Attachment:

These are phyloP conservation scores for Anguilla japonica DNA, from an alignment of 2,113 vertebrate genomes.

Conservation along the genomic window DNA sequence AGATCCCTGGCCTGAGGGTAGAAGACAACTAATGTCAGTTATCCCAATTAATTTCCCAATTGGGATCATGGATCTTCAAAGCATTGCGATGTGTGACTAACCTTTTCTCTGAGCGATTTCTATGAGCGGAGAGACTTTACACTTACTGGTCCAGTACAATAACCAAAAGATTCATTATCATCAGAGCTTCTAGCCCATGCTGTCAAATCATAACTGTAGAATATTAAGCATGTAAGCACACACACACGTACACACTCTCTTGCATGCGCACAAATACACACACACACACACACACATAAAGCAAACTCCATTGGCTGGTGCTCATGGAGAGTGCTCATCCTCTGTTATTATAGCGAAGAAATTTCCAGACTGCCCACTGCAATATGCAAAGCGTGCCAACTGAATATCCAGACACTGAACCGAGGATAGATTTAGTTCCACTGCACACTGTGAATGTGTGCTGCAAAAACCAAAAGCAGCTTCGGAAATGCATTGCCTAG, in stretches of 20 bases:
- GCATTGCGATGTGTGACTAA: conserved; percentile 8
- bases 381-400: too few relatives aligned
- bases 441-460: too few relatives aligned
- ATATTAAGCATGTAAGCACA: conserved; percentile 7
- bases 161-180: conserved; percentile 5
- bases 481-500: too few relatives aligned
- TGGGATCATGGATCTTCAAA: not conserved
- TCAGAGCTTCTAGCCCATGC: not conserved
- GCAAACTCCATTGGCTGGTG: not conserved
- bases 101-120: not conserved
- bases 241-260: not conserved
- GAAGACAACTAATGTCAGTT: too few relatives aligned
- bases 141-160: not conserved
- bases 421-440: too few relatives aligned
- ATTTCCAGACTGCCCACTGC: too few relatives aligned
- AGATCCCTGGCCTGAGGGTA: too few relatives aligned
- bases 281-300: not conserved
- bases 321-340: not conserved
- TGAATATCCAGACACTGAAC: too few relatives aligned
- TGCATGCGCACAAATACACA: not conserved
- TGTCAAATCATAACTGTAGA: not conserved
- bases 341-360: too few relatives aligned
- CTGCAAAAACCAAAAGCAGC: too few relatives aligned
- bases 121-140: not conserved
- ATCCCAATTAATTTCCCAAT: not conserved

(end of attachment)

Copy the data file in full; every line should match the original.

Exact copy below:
These are phyloP conservation scores for Anguilla japonica DNA, from an alignment of 2,113 vertebrate genomes.

Conservation along the genomic window DNA sequence AGATCCCTGGCCTGAGGGTAGAAGACAACTAATGTCAGTTATCCCAATTAATTTCCCAATTGGGATCATGGATCTTCAAAGCATTGCGATGTGTGACTAACCTTTTCTCTGAGCGATTTCTATGAGCGGAGAGACTTTACACTTACTGGTCCAGTACAATAACCAAAAGATTCATTATCATCAGAGCTTCTAGCCCATGCTGTCAAATCATAACTGTAGAATATTAAGCATGTAAGCACACACACACGTACACACTCTCTTGCATGCGCACAAATACACACACACACACACACACATAAAGCAAACTCCATTGGCTGGTGCTCATGGAGAGTGCTCATCCTCTGTTATTATAGCGAAGAAATTTCCAGACTGCCCACTGCAATATGCAAAGCGTGCCAACTGAATATCCAGACACTGAACCGAGGATAGATTTAGTTCCACTGCACACTGTGAATGTGTGCTGCAAAAACCAAAAGCAGCTTCGGAAATGCATTGCCTAG, in stretches of 20 bases:
- GCATTGCGATGTGTGACTAA: conserved; percentile 8
- bases 381-400: too few relatives aligned
- bases 441-460: too few relatives aligned
- ATATTAAGCATGTAAGCACA: conserved; percentile 7
- bases 161-180: conserved; percentile 5
- bases 481-500: too few relatives aligned
- TGGGATCATGGATCTTCAAA: not conserved
- TCAGAGCTTCTAGCCCATGC: not conserved
- GCAAACTCCATTGGCTGGTG: not conserved
- bases 101-120: not conserved
- bases 241-260: not conserved
- GAAGACAACTAATGTCAGTT: too few relatives aligned
- bases 141-160: not conserved
- bases 421-440: too few relatives aligned
- ATTTCCAGACTGCCCACTGC: too few relatives aligned
- AGATCCCTGGCCTGAGGGTA: too few relatives aligned
- bases 281-300: not conserved
- bases 321-340: not conserved
- TGAATATCCAGACACTGAAC: too few relatives aligned
- TGCATGCGCACAAATACACA: not conserved
- TGTCAAATCATAACTGTAGA: not conserved
- bases 341-360: too few relatives aligned
- CTGCAAAAACCAAAAGCAGC: too few relatives aligned
- bases 121-140: not conserved
- ATCCCAATTAATTTCCCAAT: not conserved